Shivam Sharma works as a Subject Matter Expert at CloudThat Technologies and has been involved in various large and complex projects with global clients. He has experience in Machine Learning and Microsoft Infrastructure technology stack including Azure Stack, Office 365, EMS, Lync, Exchange, System Center, Windows Servers, designing Active Directory and managing various domain services, including Hyper-V virtualization. Having core training and consulting experience, he is passionate about technology and is involved in delivering training to corporate and individuals on cutting edge technologies. Arzan has 7 years of experience in Microsoft Infrastructure technology stack including setting up Windows servers, designing Active Directory and managing various domain services, including Hyper-V virtualization. As a Cloud Solutions Architect at CloudThat, he is responsible for deploying, supporting and managing client infrastructures on Azure.
We live in the era of mass surveillance. Most of what we do is carefully tracked: the websites we visit, the way we spend our money and, in some places, the way we drive. Certain cities and states across the nation already collect information about driver behavior using sensors and cameras embedded in their infrastructure; that data is later shared with city planners or the Department of Transportation to help them understand what kinds of changes need to be made--a new street light here, a stop sign there, a new road over there. But who else is that data useful for? According to Nino Tarantino, CEO of the data analytics agency Octo Telematics, it could be instrumental to insurance companies as they determine rates and process accident claims--i.e., figure out how much money they'll spend on their customers.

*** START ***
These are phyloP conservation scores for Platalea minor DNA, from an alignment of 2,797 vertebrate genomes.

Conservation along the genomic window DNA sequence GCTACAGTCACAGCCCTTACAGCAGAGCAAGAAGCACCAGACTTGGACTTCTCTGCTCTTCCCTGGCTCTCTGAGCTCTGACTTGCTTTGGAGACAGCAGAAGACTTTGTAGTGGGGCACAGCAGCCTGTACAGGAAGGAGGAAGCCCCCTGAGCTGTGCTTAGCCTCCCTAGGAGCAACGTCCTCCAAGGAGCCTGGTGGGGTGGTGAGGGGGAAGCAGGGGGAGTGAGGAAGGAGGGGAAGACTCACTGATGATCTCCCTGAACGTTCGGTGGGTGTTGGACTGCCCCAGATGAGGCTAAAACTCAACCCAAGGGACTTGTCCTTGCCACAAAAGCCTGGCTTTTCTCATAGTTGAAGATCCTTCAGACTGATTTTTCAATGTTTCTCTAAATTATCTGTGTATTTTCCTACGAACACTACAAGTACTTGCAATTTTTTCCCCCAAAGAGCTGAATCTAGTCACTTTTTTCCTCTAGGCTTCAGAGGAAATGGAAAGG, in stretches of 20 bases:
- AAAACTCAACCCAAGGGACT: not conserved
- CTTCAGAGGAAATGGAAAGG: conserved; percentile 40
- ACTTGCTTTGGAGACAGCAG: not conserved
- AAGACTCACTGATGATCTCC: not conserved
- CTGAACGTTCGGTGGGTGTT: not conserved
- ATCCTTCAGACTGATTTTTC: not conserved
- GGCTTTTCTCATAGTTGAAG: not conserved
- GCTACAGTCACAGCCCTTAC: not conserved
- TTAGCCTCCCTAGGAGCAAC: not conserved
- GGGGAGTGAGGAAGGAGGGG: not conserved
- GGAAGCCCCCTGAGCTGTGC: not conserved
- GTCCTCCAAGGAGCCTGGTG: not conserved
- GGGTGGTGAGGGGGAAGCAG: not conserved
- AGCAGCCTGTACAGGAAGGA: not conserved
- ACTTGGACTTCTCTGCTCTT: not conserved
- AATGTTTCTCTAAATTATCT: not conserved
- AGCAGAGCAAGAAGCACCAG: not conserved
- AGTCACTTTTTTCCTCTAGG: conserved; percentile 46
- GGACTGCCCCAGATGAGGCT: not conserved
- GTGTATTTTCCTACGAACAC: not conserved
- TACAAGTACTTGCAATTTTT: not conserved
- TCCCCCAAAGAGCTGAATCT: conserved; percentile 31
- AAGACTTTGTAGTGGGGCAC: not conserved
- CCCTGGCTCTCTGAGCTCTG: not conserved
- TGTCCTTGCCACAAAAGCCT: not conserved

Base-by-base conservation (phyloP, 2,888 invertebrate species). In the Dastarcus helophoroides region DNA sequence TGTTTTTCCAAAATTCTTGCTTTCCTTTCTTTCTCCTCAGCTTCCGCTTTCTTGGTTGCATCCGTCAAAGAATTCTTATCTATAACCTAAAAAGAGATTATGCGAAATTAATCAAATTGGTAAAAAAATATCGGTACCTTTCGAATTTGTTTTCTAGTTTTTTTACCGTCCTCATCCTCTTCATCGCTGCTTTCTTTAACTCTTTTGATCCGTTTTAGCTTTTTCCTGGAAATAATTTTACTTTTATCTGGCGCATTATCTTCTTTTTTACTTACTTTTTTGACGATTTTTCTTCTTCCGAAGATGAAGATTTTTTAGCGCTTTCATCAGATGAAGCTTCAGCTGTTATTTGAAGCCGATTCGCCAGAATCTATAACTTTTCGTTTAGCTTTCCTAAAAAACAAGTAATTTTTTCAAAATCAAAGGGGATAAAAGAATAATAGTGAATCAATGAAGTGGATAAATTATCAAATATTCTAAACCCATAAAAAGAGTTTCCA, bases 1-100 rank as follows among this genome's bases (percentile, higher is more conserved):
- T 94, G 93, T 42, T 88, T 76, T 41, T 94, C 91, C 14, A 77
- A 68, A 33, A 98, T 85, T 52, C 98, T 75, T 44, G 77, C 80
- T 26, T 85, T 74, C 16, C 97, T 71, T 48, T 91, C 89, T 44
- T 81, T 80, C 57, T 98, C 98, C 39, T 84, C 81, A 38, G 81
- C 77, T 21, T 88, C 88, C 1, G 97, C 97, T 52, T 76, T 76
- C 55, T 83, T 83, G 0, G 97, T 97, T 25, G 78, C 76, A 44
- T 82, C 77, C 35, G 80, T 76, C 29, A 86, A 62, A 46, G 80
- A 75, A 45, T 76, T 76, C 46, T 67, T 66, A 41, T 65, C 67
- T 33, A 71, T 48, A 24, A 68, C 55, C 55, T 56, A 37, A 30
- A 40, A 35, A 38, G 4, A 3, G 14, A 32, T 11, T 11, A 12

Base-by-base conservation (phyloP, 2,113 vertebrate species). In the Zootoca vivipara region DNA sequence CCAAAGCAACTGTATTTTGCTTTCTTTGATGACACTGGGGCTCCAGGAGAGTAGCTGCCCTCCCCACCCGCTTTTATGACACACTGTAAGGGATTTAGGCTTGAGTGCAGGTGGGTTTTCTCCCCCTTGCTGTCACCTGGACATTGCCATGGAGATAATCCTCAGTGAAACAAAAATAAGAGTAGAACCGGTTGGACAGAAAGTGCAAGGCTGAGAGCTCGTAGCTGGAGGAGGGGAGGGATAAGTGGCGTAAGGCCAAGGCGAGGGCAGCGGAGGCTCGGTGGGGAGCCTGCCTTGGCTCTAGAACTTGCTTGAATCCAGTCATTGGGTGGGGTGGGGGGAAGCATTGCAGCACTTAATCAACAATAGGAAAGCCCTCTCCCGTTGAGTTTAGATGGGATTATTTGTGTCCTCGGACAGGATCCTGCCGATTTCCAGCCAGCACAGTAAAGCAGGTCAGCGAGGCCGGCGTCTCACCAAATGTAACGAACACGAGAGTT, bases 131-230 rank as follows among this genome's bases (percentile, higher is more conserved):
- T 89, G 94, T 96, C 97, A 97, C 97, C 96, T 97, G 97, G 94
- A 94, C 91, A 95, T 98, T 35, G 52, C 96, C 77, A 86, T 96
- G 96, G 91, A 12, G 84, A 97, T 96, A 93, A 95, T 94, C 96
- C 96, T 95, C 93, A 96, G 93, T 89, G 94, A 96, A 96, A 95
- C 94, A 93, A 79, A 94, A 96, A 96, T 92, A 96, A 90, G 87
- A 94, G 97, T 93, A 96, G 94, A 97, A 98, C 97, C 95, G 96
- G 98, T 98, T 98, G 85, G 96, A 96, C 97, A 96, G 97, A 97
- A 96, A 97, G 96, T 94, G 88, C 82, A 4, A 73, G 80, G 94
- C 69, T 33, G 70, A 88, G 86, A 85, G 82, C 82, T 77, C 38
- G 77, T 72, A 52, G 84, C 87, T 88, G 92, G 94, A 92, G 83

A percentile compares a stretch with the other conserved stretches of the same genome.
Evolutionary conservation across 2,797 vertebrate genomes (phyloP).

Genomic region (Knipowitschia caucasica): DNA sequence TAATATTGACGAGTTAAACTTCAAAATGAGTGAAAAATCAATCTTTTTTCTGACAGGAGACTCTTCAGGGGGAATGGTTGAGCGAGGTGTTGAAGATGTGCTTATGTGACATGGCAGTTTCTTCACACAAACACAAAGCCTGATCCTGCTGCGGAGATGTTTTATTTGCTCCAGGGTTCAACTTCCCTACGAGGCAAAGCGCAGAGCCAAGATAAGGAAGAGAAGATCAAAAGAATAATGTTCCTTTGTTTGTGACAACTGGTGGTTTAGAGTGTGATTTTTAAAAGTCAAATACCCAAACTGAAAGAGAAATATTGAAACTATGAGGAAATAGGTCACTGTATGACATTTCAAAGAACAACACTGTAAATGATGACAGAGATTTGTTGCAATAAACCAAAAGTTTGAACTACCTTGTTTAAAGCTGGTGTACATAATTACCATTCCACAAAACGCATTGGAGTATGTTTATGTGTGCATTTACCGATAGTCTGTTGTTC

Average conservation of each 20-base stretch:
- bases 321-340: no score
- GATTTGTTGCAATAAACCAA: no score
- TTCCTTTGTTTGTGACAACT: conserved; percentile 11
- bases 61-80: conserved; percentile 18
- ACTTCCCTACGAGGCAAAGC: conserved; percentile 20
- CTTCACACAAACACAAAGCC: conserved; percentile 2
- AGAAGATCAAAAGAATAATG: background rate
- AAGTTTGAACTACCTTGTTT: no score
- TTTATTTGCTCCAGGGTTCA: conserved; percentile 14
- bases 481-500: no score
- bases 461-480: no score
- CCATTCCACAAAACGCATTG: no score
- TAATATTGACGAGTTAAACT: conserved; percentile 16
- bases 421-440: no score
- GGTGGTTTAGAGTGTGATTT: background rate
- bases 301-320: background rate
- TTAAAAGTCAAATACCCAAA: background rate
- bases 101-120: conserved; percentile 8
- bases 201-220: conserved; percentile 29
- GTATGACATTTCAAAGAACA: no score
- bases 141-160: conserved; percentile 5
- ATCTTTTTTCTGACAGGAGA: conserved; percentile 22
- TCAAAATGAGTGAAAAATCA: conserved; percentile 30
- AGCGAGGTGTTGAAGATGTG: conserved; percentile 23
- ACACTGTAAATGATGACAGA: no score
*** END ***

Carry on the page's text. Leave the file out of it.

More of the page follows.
One of the neat things about cloud, as a user, is that you don't have to worry about how many servers you need. You know -- the guy or gal who must buy the servers that make up the cloud? AWS CEO Andy Jassy told attendees at the Pacific Science Center's 14th Annual Foundations of Science Breakfast that Amazon has been using machine learning to anticipate demand for its servers. "One of the least understood aspects of AWS is that it's a giant logistics challenge, it's a really hard business to operate," he said. This is true of any cloud operation.
The analytics engine offers a turn-key, closed-loop, autonomous system that continuously monitors users, devices, applications, networks to detect anomalous or malicious behavior and offers precise actions to mitigate and prevent them, delivering the most secure workspace in the industry. Enterprises are rapidly adopting a variety of new paradigms -- mobile devices, bring your own device (BYOD), SaaS applications, and public clouds -- that boost employee productivity while offering more choice & flexibility. This, however, has adverse consequences on Security. The most notable one is that the traditional well-defined security perimeter around the data center is no longer valid and this renders traditional solutions aimed at defending that perimeter insufficient. Also, the attacks and the attack vectors are becoming highly sophisticated and the traditional threat detection techniques based on signatures and known patterns have limited effect.
Opinions expressed by Forbes Contributors are their own. The author is a Forbes contributor. The opinions expressed are those of the writer. The way that people work is evolving rapidly, disrupting industries, and reinventing organizations. Companies around the world are transforming the ways in which their workforces operate by leaning into a digital workspace model--taking a fresh approach to security while driving more meaningful workflows, simpler access, and increased productivity.